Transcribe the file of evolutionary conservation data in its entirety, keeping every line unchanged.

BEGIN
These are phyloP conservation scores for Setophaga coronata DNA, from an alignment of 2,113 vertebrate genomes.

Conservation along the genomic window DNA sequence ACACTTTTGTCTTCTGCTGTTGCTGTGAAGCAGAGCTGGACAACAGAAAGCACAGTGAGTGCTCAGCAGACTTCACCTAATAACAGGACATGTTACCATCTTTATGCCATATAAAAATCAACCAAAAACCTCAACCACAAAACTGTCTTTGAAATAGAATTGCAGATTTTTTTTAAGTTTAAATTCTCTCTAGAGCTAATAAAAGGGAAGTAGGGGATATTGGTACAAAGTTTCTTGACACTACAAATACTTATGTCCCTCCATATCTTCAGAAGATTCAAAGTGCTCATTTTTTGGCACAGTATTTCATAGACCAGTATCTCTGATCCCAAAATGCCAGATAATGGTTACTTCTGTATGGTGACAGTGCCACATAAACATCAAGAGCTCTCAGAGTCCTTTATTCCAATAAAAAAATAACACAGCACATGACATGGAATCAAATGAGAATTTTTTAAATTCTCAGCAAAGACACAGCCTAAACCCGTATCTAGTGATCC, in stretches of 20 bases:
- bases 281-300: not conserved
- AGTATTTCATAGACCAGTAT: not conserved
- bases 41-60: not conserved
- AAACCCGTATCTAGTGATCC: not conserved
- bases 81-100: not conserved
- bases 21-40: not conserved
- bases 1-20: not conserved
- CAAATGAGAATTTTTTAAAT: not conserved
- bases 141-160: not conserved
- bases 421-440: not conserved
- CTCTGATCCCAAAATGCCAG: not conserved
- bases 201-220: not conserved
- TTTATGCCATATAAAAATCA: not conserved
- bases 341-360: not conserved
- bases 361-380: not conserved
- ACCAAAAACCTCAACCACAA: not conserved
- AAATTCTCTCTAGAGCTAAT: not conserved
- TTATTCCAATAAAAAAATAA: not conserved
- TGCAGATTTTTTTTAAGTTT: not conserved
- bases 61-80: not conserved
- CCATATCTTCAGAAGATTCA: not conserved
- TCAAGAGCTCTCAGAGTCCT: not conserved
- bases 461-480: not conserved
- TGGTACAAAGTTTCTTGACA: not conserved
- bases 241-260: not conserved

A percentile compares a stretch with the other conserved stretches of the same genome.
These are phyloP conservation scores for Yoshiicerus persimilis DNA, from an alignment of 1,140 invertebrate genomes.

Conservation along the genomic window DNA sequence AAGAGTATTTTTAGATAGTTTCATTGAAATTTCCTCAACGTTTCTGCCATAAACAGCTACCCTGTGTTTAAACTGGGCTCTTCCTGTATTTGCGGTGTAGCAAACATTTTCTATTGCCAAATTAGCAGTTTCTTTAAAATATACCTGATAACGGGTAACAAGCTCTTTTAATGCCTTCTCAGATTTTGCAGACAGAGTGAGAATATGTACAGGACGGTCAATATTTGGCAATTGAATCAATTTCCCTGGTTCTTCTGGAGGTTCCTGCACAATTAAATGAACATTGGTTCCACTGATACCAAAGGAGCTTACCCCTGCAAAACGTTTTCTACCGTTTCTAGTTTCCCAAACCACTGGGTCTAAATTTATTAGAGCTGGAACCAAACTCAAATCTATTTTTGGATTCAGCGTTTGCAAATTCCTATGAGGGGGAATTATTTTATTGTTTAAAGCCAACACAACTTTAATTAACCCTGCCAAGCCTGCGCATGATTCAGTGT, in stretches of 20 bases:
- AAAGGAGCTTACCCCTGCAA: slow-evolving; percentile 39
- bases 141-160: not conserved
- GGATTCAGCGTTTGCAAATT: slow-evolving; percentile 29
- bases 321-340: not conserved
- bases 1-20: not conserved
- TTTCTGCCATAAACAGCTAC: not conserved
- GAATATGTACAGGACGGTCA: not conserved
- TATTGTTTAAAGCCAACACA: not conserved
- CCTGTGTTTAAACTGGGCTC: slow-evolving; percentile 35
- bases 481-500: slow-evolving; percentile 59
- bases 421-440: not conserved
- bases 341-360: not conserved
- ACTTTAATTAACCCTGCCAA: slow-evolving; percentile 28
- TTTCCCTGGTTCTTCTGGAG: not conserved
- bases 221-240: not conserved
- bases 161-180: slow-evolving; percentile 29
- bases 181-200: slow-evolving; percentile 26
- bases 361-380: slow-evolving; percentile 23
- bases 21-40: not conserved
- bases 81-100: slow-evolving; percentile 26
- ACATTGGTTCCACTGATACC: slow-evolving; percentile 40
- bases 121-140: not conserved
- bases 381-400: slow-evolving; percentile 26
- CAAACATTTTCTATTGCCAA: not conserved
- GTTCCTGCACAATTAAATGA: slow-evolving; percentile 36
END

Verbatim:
These are phyloP conservation scores for Setophaga coronata DNA, from an alignment of 2,113 vertebrate genomes.

Conservation along the genomic window DNA sequence ACACTTTTGTCTTCTGCTGTTGCTGTGAAGCAGAGCTGGACAACAGAAAGCACAGTGAGTGCTCAGCAGACTTCACCTAATAACAGGACATGTTACCATCTTTATGCCATATAAAAATCAACCAAAAACCTCAACCACAAAACTGTCTTTGAAATAGAATTGCAGATTTTTTTTAAGTTTAAATTCTCTCTAGAGCTAATAAAAGGGAAGTAGGGGATATTGGTACAAAGTTTCTTGACACTACAAATACTTATGTCCCTCCATATCTTCAGAAGATTCAAAGTGCTCATTTTTTGGCACAGTATTTCATAGACCAGTATCTCTGATCCCAAAATGCCAGATAATGGTTACTTCTGTATGGTGACAGTGCCACATAAACATCAAGAGCTCTCAGAGTCCTTTATTCCAATAAAAAAATAACACAGCACATGACATGGAATCAAATGAGAATTTTTTAAATTCTCAGCAAAGACACAGCCTAAACCCGTATCTAGTGATCC, in stretches of 20 bases:
- bases 281-300: not conserved
- AGTATTTCATAGACCAGTAT: not conserved
- bases 41-60: not conserved
- AAACCCGTATCTAGTGATCC: not conserved
- bases 81-100: not conserved
- bases 21-40: not conserved
- bases 1-20: not conserved
- CAAATGAGAATTTTTTAAAT: not conserved
- bases 141-160: not conserved
- bases 421-440: not conserved
- CTCTGATCCCAAAATGCCAG: not conserved
- bases 201-220: not conserved
- TTTATGCCATATAAAAATCA: not conserved
- bases 341-360: not conserved
- bases 361-380: not conserved
- ACCAAAAACCTCAACCACAA: not conserved
- AAATTCTCTCTAGAGCTAAT: not conserved
- TTATTCCAATAAAAAAATAA: not conserved
- TGCAGATTTTTTTTAAGTTT: not conserved
- bases 61-80: not conserved
- CCATATCTTCAGAAGATTCA: not conserved
- TCAAGAGCTCTCAGAGTCCT: not conserved
- bases 461-480: not conserved
- TGGTACAAAGTTTCTTGACA: not conserved
- bases 241-260: not conserved

A percentile compares a stretch with the other conserved stretches of the same genome.
These are phyloP conservation scores for Yoshiicerus persimilis DNA, from an alignment of 1,140 invertebrate genomes.

Conservation along the genomic window DNA sequence AAGAGTATTTTTAGATAGTTTCATTGAAATTTCCTCAACGTTTCTGCCATAAACAGCTACCCTGTGTTTAAACTGGGCTCTTCCTGTATTTGCGGTGTAGCAAACATTTTCTATTGCCAAATTAGCAGTTTCTTTAAAATATACCTGATAACGGGTAACAAGCTCTTTTAATGCCTTCTCAGATTTTGCAGACAGAGTGAGAATATGTACAGGACGGTCAATATTTGGCAATTGAATCAATTTCCCTGGTTCTTCTGGAGGTTCCTGCACAATTAAATGAACATTGGTTCCACTGATACCAAAGGAGCTTACCCCTGCAAAACGTTTTCTACCGTTTCTAGTTTCCCAAACCACTGGGTCTAAATTTATTAGAGCTGGAACCAAACTCAAATCTATTTTTGGATTCAGCGTTTGCAAATTCCTATGAGGGGGAATTATTTTATTGTTTAAAGCCAACACAACTTTAATTAACCCTGCCAAGCCTGCGCATGATTCAGTGT, in stretches of 20 bases:
- AAAGGAGCTTACCCCTGCAA: slow-evolving; percentile 39
- bases 141-160: not conserved
- GGATTCAGCGTTTGCAAATT: slow-evolving; percentile 29
- bases 321-340: not conserved
- bases 1-20: not conserved
- TTTCTGCCATAAACAGCTAC: not conserved
- GAATATGTACAGGACGGTCA: not conserved
- TATTGTTTAAAGCCAACACA: not conserved
- CCTGTGTTTAAACTGGGCTC: slow-evolving; percentile 35
- bases 481-500: slow-evolving; percentile 59
- bases 421-440: not conserved
- bases 341-360: not conserved
- ACTTTAATTAACCCTGCCAA: slow-evolving; percentile 28
- TTTCCCTGGTTCTTCTGGAG: not conserved
- bases 221-240: not conserved
- bases 161-180: slow-evolving; percentile 29
- bases 181-200: slow-evolving; percentile 26
- bases 361-380: slow-evolving; percentile 23
- bases 21-40: not conserved
- bases 81-100: slow-evolving; percentile 26
- ACATTGGTTCCACTGATACC: slow-evolving; percentile 40
- bases 121-140: not conserved
- bases 381-400: slow-evolving; percentile 26
- CAAACATTTTCTATTGCCAA: not conserved
- GTTCCTGCACAATTAAATGA: slow-evolving; percentile 36